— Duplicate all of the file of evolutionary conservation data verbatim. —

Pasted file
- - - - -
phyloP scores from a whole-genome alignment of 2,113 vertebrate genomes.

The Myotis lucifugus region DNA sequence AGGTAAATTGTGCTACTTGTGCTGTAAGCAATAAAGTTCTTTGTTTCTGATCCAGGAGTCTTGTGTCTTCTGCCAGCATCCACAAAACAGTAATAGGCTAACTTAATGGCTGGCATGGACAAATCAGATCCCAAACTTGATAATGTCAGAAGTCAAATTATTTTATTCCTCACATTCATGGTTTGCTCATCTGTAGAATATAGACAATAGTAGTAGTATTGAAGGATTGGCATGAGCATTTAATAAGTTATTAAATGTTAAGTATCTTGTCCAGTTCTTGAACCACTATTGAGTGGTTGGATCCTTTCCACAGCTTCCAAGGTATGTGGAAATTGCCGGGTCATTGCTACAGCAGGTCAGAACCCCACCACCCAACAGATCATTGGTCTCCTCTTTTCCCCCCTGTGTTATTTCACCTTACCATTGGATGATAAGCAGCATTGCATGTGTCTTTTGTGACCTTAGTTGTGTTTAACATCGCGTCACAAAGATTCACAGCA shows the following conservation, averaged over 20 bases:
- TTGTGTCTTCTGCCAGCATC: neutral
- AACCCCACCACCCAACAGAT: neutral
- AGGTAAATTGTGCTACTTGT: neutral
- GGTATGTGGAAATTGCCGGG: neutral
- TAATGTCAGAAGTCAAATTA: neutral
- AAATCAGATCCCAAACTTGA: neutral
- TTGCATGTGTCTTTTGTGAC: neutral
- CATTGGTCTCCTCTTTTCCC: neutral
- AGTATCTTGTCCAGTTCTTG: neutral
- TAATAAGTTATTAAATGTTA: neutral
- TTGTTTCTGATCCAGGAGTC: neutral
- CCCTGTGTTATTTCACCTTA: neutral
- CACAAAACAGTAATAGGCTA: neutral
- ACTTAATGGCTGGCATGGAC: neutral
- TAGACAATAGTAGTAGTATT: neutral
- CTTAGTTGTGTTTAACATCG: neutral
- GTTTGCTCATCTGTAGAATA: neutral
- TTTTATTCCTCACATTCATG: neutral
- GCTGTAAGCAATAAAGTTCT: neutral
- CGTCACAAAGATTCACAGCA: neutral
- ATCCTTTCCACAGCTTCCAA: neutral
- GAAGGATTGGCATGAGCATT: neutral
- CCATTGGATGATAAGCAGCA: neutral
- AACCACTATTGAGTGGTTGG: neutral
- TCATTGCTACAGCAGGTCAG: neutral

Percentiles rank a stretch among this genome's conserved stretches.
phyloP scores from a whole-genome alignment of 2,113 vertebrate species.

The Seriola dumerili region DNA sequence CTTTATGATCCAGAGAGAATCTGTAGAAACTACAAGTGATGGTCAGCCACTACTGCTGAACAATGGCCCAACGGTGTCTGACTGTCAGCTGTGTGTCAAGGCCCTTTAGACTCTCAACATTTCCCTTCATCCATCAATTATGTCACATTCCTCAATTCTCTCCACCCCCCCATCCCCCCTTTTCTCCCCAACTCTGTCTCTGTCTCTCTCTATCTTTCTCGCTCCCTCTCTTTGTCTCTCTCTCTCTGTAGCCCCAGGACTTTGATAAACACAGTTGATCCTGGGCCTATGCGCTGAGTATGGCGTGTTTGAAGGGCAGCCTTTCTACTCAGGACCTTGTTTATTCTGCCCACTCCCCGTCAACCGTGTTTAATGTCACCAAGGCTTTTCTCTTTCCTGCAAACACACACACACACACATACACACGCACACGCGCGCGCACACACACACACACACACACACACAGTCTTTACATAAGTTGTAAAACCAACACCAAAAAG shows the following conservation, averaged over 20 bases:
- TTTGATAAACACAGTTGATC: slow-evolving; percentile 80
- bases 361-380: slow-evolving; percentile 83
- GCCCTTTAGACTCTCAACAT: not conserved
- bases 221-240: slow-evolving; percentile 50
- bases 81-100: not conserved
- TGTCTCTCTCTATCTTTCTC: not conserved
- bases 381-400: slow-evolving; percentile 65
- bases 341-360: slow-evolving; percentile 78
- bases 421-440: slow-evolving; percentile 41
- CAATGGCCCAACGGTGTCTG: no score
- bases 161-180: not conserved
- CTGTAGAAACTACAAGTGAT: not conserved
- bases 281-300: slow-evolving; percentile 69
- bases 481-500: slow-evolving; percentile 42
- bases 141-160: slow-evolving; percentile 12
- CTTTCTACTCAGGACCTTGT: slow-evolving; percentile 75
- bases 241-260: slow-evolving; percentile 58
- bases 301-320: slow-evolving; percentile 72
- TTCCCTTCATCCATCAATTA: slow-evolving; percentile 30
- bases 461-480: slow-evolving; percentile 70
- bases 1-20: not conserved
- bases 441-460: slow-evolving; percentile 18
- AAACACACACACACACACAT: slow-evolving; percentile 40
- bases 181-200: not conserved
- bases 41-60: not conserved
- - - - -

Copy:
phyloP scores from a whole-genome alignment of 2,113 vertebrate genomes.

The Myotis lucifugus region DNA sequence AGGTAAATTGTGCTACTTGTGCTGTAAGCAATAAAGTTCTTTGTTTCTGATCCAGGAGTCTTGTGTCTTCTGCCAGCATCCACAAAACAGTAATAGGCTAACTTAATGGCTGGCATGGACAAATCAGATCCCAAACTTGATAATGTCAGAAGTCAAATTATTTTATTCCTCACATTCATGGTTTGCTCATCTGTAGAATATAGACAATAGTAGTAGTATTGAAGGATTGGCATGAGCATTTAATAAGTTATTAAATGTTAAGTATCTTGTCCAGTTCTTGAACCACTATTGAGTGGTTGGATCCTTTCCACAGCTTCCAAGGTATGTGGAAATTGCCGGGTCATTGCTACAGCAGGTCAGAACCCCACCACCCAACAGATCATTGGTCTCCTCTTTTCCCCCCTGTGTTATTTCACCTTACCATTGGATGATAAGCAGCATTGCATGTGTCTTTTGTGACCTTAGTTGTGTTTAACATCGCGTCACAAAGATTCACAGCA shows the following conservation, averaged over 20 bases:
- TTGTGTCTTCTGCCAGCATC: neutral
- AACCCCACCACCCAACAGAT: neutral
- AGGTAAATTGTGCTACTTGT: neutral
- GGTATGTGGAAATTGCCGGG: neutral
- TAATGTCAGAAGTCAAATTA: neutral
- AAATCAGATCCCAAACTTGA: neutral
- TTGCATGTGTCTTTTGTGAC: neutral
- CATTGGTCTCCTCTTTTCCC: neutral
- AGTATCTTGTCCAGTTCTTG: neutral
- TAATAAGTTATTAAATGTTA: neutral
- TTGTTTCTGATCCAGGAGTC: neutral
- CCCTGTGTTATTTCACCTTA: neutral
- CACAAAACAGTAATAGGCTA: neutral
- ACTTAATGGCTGGCATGGAC: neutral
- TAGACAATAGTAGTAGTATT: neutral
- CTTAGTTGTGTTTAACATCG: neutral
- GTTTGCTCATCTGTAGAATA: neutral
- TTTTATTCCTCACATTCATG: neutral
- GCTGTAAGCAATAAAGTTCT: neutral
- CGTCACAAAGATTCACAGCA: neutral
- ATCCTTTCCACAGCTTCCAA: neutral
- GAAGGATTGGCATGAGCATT: neutral
- CCATTGGATGATAAGCAGCA: neutral
- AACCACTATTGAGTGGTTGG: neutral
- TCATTGCTACAGCAGGTCAG: neutral

Percentiles rank a stretch among this genome's conserved stretches.
phyloP scores from a whole-genome alignment of 2,113 vertebrate species.

The Seriola dumerili region DNA sequence CTTTATGATCCAGAGAGAATCTGTAGAAACTACAAGTGATGGTCAGCCACTACTGCTGAACAATGGCCCAACGGTGTCTGACTGTCAGCTGTGTGTCAAGGCCCTTTAGACTCTCAACATTTCCCTTCATCCATCAATTATGTCACATTCCTCAATTCTCTCCACCCCCCCATCCCCCCTTTTCTCCCCAACTCTGTCTCTGTCTCTCTCTATCTTTCTCGCTCCCTCTCTTTGTCTCTCTCTCTCTGTAGCCCCAGGACTTTGATAAACACAGTTGATCCTGGGCCTATGCGCTGAGTATGGCGTGTTTGAAGGGCAGCCTTTCTACTCAGGACCTTGTTTATTCTGCCCACTCCCCGTCAACCGTGTTTAATGTCACCAAGGCTTTTCTCTTTCCTGCAAACACACACACACACACATACACACGCACACGCGCGCGCACACACACACACACACACACACACAGTCTTTACATAAGTTGTAAAACCAACACCAAAAAG shows the following conservation, averaged over 20 bases:
- TTTGATAAACACAGTTGATC: slow-evolving; percentile 80
- bases 361-380: slow-evolving; percentile 83
- GCCCTTTAGACTCTCAACAT: not conserved
- bases 221-240: slow-evolving; percentile 50
- bases 81-100: not conserved
- TGTCTCTCTCTATCTTTCTC: not conserved
- bases 381-400: slow-evolving; percentile 65
- bases 341-360: slow-evolving; percentile 78
- bases 421-440: slow-evolving; percentile 41
- CAATGGCCCAACGGTGTCTG: no score
- bases 161-180: not conserved
- CTGTAGAAACTACAAGTGAT: not conserved
- bases 281-300: slow-evolving; percentile 69
- bases 481-500: slow-evolving; percentile 42
- bases 141-160: slow-evolving; percentile 12
- CTTTCTACTCAGGACCTTGT: slow-evolving; percentile 75
- bases 241-260: slow-evolving; percentile 58
- bases 301-320: slow-evolving; percentile 72
- TTCCCTTCATCCATCAATTA: slow-evolving; percentile 30
- bases 461-480: slow-evolving; percentile 70
- bases 1-20: not conserved
- bases 441-460: slow-evolving; percentile 18
- AAACACACACACACACACAT: slow-evolving; percentile 40
- bases 181-200: not conserved
- bases 41-60: not conserved